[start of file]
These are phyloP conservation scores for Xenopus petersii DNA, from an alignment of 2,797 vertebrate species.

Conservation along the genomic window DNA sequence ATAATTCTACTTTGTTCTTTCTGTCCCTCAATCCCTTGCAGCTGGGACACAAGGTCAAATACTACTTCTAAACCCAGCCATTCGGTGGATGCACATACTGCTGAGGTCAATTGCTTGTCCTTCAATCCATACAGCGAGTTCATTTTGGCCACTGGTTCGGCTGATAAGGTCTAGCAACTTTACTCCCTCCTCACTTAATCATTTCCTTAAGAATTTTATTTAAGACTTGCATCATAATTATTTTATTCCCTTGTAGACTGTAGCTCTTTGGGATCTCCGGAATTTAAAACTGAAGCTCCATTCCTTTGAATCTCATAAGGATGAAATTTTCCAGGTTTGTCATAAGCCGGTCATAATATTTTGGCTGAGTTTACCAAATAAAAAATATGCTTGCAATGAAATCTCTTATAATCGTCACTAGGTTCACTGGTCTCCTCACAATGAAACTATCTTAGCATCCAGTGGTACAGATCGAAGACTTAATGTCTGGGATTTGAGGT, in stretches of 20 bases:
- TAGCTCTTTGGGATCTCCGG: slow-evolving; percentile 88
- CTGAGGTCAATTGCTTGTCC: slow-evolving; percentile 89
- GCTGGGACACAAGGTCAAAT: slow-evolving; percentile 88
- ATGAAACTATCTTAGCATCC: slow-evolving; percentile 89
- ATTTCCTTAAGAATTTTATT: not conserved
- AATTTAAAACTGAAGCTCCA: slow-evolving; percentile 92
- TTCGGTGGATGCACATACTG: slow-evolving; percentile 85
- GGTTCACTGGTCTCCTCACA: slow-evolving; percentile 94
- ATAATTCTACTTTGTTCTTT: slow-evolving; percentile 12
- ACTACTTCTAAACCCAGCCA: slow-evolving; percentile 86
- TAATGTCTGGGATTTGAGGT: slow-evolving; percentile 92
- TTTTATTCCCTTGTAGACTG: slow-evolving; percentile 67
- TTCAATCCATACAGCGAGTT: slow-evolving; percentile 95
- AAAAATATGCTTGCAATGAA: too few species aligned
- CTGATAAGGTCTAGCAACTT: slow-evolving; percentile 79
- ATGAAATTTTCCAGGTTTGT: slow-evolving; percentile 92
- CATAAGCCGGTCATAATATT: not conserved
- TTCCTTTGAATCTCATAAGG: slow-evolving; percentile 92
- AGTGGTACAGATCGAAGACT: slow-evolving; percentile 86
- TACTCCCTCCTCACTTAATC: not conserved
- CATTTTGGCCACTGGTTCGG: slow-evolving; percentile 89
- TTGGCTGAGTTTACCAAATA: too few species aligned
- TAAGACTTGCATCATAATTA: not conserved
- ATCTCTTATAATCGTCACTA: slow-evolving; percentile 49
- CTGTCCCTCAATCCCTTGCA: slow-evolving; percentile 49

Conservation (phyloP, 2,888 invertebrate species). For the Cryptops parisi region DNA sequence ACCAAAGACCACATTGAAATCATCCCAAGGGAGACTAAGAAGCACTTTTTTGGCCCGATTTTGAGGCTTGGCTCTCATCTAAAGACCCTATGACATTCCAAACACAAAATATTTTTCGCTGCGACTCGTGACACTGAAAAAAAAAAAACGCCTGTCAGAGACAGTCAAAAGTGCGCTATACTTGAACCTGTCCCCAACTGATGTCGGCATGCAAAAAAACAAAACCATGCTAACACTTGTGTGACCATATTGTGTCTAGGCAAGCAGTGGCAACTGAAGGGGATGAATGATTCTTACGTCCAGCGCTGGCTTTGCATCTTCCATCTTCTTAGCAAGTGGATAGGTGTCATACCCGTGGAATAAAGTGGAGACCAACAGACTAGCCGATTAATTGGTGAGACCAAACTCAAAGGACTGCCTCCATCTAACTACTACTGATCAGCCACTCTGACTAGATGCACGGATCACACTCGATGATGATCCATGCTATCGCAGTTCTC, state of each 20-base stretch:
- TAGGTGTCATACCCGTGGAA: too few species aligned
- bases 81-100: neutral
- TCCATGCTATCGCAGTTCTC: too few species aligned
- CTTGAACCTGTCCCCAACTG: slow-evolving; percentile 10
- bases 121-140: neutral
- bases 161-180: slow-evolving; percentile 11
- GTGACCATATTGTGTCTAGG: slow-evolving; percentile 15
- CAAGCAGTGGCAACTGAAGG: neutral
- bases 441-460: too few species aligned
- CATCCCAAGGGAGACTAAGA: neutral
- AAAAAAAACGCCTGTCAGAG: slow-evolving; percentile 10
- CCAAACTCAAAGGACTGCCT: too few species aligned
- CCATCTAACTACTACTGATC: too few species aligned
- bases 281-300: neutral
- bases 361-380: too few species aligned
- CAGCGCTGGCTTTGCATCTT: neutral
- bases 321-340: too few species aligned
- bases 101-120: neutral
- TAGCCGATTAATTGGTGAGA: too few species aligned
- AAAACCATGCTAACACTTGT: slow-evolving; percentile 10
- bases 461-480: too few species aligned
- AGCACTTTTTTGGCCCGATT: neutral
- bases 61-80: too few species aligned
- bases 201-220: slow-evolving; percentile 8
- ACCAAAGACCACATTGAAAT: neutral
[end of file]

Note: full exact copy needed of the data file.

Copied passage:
These are phyloP conservation scores for Xenopus petersii DNA, from an alignment of 2,797 vertebrate species.

Conservation along the genomic window DNA sequence ATAATTCTACTTTGTTCTTTCTGTCCCTCAATCCCTTGCAGCTGGGACACAAGGTCAAATACTACTTCTAAACCCAGCCATTCGGTGGATGCACATACTGCTGAGGTCAATTGCTTGTCCTTCAATCCATACAGCGAGTTCATTTTGGCCACTGGTTCGGCTGATAAGGTCTAGCAACTTTACTCCCTCCTCACTTAATCATTTCCTTAAGAATTTTATTTAAGACTTGCATCATAATTATTTTATTCCCTTGTAGACTGTAGCTCTTTGGGATCTCCGGAATTTAAAACTGAAGCTCCATTCCTTTGAATCTCATAAGGATGAAATTTTCCAGGTTTGTCATAAGCCGGTCATAATATTTTGGCTGAGTTTACCAAATAAAAAATATGCTTGCAATGAAATCTCTTATAATCGTCACTAGGTTCACTGGTCTCCTCACAATGAAACTATCTTAGCATCCAGTGGTACAGATCGAAGACTTAATGTCTGGGATTTGAGGT, in stretches of 20 bases:
- TAGCTCTTTGGGATCTCCGG: slow-evolving; percentile 88
- CTGAGGTCAATTGCTTGTCC: slow-evolving; percentile 89
- GCTGGGACACAAGGTCAAAT: slow-evolving; percentile 88
- ATGAAACTATCTTAGCATCC: slow-evolving; percentile 89
- ATTTCCTTAAGAATTTTATT: not conserved
- AATTTAAAACTGAAGCTCCA: slow-evolving; percentile 92
- TTCGGTGGATGCACATACTG: slow-evolving; percentile 85
- GGTTCACTGGTCTCCTCACA: slow-evolving; percentile 94
- ATAATTCTACTTTGTTCTTT: slow-evolving; percentile 12
- ACTACTTCTAAACCCAGCCA: slow-evolving; percentile 86
- TAATGTCTGGGATTTGAGGT: slow-evolving; percentile 92
- TTTTATTCCCTTGTAGACTG: slow-evolving; percentile 67
- TTCAATCCATACAGCGAGTT: slow-evolving; percentile 95
- AAAAATATGCTTGCAATGAA: too few species aligned
- CTGATAAGGTCTAGCAACTT: slow-evolving; percentile 79
- ATGAAATTTTCCAGGTTTGT: slow-evolving; percentile 92
- CATAAGCCGGTCATAATATT: not conserved
- TTCCTTTGAATCTCATAAGG: slow-evolving; percentile 92
- AGTGGTACAGATCGAAGACT: slow-evolving; percentile 86
- TACTCCCTCCTCACTTAATC: not conserved
- CATTTTGGCCACTGGTTCGG: slow-evolving; percentile 89
- TTGGCTGAGTTTACCAAATA: too few species aligned
- TAAGACTTGCATCATAATTA: not conserved
- ATCTCTTATAATCGTCACTA: slow-evolving; percentile 49
- CTGTCCCTCAATCCCTTGCA: slow-evolving; percentile 49

Conservation (phyloP, 2,888 invertebrate species). For the Cryptops parisi region DNA sequence ACCAAAGACCACATTGAAATCATCCCAAGGGAGACTAAGAAGCACTTTTTTGGCCCGATTTTGAGGCTTGGCTCTCATCTAAAGACCCTATGACATTCCAAACACAAAATATTTTTCGCTGCGACTCGTGACACTGAAAAAAAAAAAACGCCTGTCAGAGACAGTCAAAAGTGCGCTATACTTGAACCTGTCCCCAACTGATGTCGGCATGCAAAAAAACAAAACCATGCTAACACTTGTGTGACCATATTGTGTCTAGGCAAGCAGTGGCAACTGAAGGGGATGAATGATTCTTACGTCCAGCGCTGGCTTTGCATCTTCCATCTTCTTAGCAAGTGGATAGGTGTCATACCCGTGGAATAAAGTGGAGACCAACAGACTAGCCGATTAATTGGTGAGACCAAACTCAAAGGACTGCCTCCATCTAACTACTACTGATCAGCCACTCTGACTAGATGCACGGATCACACTCGATGATGATCCATGCTATCGCAGTTCTC, state of each 20-base stretch:
- TAGGTGTCATACCCGTGGAA: too few species aligned
- bases 81-100: neutral
- TCCATGCTATCGCAGTTCTC: too few species aligned
- CTTGAACCTGTCCCCAACTG: slow-evolving; percentile 10
- bases 121-140: neutral
- bases 161-180: slow-evolving; percentile 11
- GTGACCATATTGTGTCTAGG: slow-evolving; percentile 15
- CAAGCAGTGGCAACTGAAGG: neutral
- bases 441-460: too few species aligned
- CATCCCAAGGGAGACTAAGA: neutral
- AAAAAAAACGCCTGTCAGAG: slow-evolving; percentile 10
- CCAAACTCAAAGGACTGCCT: too few species aligned
- CCATCTAACTACTACTGATC: too few species aligned
- bases 281-300: neutral
- bases 361-380: too few species aligned
- CAGCGCTGGCTTTGCATCTT: neutral
- bases 321-340: too few species aligned
- bases 101-120: neutral
- TAGCCGATTAATTGGTGAGA: too few species aligned
- AAAACCATGCTAACACTTGT: slow-evolving; percentile 10
- bases 461-480: too few species aligned
- AGCACTTTTTTGGCCCGATT: neutral
- bases 61-80: too few species aligned
- bases 201-220: slow-evolving; percentile 8
- ACCAAAGACCACATTGAAAT: neutral